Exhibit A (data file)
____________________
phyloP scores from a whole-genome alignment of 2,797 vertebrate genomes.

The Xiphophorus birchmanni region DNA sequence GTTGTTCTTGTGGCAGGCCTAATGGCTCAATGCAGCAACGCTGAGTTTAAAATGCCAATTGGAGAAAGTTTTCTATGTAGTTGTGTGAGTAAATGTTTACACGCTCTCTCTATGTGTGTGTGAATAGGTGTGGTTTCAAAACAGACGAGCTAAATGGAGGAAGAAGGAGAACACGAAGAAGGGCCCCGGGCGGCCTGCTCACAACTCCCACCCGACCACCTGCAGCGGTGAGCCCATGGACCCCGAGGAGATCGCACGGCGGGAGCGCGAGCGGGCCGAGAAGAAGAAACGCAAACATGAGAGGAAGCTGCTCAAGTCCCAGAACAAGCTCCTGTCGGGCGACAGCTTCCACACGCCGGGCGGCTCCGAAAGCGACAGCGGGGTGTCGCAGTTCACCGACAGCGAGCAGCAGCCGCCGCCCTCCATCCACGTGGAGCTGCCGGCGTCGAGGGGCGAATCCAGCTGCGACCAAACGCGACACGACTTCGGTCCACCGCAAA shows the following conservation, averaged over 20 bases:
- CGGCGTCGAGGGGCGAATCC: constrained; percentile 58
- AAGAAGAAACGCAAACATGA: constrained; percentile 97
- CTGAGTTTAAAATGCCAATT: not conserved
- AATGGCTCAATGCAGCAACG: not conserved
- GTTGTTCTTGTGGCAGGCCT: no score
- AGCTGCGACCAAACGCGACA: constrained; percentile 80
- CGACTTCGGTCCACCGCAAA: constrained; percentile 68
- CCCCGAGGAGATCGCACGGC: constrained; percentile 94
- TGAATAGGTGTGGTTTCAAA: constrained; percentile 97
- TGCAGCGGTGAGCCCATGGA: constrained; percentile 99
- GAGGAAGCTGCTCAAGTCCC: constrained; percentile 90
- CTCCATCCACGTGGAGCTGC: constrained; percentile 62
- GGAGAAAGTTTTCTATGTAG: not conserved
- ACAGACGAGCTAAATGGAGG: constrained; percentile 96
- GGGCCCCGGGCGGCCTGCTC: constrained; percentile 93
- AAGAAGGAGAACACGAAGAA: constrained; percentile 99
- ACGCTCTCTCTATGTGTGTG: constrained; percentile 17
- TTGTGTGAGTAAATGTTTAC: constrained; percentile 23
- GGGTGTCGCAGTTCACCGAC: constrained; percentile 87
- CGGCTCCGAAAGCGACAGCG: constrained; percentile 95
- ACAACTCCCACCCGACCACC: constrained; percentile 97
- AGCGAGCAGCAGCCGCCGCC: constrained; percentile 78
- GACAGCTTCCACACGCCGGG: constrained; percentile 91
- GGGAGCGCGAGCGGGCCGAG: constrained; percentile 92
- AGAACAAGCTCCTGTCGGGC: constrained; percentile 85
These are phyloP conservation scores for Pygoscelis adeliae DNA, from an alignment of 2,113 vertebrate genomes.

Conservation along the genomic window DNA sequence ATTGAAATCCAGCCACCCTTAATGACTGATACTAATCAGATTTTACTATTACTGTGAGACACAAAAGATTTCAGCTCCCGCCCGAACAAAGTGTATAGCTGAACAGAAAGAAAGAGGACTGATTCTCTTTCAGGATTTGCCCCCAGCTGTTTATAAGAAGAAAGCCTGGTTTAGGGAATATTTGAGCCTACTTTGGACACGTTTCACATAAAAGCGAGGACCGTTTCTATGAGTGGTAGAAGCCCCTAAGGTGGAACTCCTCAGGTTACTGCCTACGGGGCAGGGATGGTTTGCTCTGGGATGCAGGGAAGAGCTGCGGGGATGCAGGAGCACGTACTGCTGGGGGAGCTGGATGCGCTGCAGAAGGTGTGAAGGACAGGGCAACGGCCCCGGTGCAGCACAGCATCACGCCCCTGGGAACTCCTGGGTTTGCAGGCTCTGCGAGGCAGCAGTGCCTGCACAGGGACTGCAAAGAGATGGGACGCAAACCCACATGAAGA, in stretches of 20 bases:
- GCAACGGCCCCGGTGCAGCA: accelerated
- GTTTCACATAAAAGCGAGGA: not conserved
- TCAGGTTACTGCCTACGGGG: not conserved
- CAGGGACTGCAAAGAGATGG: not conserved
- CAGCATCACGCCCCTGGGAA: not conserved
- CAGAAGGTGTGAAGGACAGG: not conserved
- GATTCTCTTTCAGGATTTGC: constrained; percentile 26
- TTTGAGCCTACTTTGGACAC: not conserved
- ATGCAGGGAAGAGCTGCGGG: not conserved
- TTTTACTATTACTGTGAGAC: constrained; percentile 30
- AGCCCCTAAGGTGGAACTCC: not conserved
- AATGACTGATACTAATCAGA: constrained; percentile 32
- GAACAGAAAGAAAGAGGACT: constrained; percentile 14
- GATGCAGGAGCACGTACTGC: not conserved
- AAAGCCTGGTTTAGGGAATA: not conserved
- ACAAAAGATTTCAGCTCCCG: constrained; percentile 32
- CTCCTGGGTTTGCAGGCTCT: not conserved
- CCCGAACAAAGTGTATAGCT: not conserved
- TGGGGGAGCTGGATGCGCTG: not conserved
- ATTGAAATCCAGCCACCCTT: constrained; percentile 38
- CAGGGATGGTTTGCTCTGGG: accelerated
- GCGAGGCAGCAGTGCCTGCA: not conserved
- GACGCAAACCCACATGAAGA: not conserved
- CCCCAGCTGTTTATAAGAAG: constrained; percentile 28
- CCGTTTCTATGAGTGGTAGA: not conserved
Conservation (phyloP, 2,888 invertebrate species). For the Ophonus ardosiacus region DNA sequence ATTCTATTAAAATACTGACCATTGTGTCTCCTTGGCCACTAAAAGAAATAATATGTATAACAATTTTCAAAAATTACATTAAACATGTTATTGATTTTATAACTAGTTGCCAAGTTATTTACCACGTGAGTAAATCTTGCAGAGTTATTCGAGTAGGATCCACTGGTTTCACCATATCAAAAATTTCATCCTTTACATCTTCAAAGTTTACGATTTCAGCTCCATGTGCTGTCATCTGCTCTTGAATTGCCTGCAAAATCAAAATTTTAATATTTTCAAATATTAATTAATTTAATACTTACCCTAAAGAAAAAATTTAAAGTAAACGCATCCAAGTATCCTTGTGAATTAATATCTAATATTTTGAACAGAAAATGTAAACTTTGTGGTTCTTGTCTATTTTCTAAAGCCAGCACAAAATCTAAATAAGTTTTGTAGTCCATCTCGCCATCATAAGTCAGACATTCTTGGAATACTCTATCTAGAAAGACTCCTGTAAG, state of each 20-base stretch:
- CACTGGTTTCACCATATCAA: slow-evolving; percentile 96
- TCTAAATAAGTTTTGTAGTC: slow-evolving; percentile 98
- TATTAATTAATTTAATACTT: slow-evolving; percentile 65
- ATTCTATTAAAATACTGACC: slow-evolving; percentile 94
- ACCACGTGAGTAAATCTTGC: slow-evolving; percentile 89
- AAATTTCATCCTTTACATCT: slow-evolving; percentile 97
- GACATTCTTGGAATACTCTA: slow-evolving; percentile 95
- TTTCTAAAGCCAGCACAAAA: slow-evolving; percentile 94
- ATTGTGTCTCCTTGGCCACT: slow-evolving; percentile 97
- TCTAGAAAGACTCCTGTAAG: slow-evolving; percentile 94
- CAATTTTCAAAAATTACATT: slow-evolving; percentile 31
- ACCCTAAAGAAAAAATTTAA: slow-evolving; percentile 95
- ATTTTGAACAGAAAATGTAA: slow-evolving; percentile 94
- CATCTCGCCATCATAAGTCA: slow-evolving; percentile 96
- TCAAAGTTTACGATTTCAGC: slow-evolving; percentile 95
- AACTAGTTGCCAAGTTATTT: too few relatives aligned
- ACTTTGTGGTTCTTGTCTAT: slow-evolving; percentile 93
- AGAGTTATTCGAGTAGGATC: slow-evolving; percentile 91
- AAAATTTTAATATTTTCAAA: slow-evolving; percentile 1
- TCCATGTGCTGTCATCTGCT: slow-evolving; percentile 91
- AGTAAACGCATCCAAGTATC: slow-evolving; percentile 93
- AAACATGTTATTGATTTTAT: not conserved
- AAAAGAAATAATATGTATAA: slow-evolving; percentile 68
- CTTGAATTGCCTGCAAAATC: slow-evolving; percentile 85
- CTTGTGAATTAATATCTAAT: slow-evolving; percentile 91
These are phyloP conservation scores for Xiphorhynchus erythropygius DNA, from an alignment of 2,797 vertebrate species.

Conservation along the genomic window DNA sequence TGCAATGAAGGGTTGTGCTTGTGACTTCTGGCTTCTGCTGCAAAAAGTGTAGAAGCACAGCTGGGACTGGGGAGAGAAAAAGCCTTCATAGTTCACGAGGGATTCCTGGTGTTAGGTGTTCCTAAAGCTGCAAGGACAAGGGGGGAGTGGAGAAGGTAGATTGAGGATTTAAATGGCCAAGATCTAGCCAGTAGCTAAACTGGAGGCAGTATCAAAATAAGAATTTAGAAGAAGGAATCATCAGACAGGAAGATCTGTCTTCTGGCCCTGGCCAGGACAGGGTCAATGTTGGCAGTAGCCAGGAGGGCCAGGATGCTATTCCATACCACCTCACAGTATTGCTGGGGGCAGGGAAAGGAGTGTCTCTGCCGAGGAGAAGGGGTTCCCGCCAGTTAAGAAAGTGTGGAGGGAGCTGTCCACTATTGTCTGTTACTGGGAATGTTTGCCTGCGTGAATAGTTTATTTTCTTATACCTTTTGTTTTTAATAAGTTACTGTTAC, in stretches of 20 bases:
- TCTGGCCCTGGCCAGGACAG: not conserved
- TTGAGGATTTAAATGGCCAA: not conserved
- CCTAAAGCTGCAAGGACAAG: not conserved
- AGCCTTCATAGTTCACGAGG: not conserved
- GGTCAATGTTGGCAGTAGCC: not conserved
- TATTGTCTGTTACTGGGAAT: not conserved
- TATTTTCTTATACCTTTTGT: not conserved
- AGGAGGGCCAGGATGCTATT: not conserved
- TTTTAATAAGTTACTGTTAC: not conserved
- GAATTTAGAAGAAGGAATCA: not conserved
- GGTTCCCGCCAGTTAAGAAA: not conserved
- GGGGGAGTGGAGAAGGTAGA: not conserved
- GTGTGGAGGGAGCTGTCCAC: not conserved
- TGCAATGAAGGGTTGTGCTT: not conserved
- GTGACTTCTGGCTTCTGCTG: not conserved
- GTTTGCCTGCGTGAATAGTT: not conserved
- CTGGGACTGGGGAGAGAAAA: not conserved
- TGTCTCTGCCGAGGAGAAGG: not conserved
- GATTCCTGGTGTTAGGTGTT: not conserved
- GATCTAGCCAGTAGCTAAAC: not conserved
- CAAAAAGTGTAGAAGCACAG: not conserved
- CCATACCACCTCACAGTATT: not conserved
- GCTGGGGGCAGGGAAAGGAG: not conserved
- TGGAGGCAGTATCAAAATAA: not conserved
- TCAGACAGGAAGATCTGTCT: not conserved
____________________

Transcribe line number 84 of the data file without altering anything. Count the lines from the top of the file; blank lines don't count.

- TTGAGGATTTAAATGGCCAA: not conserved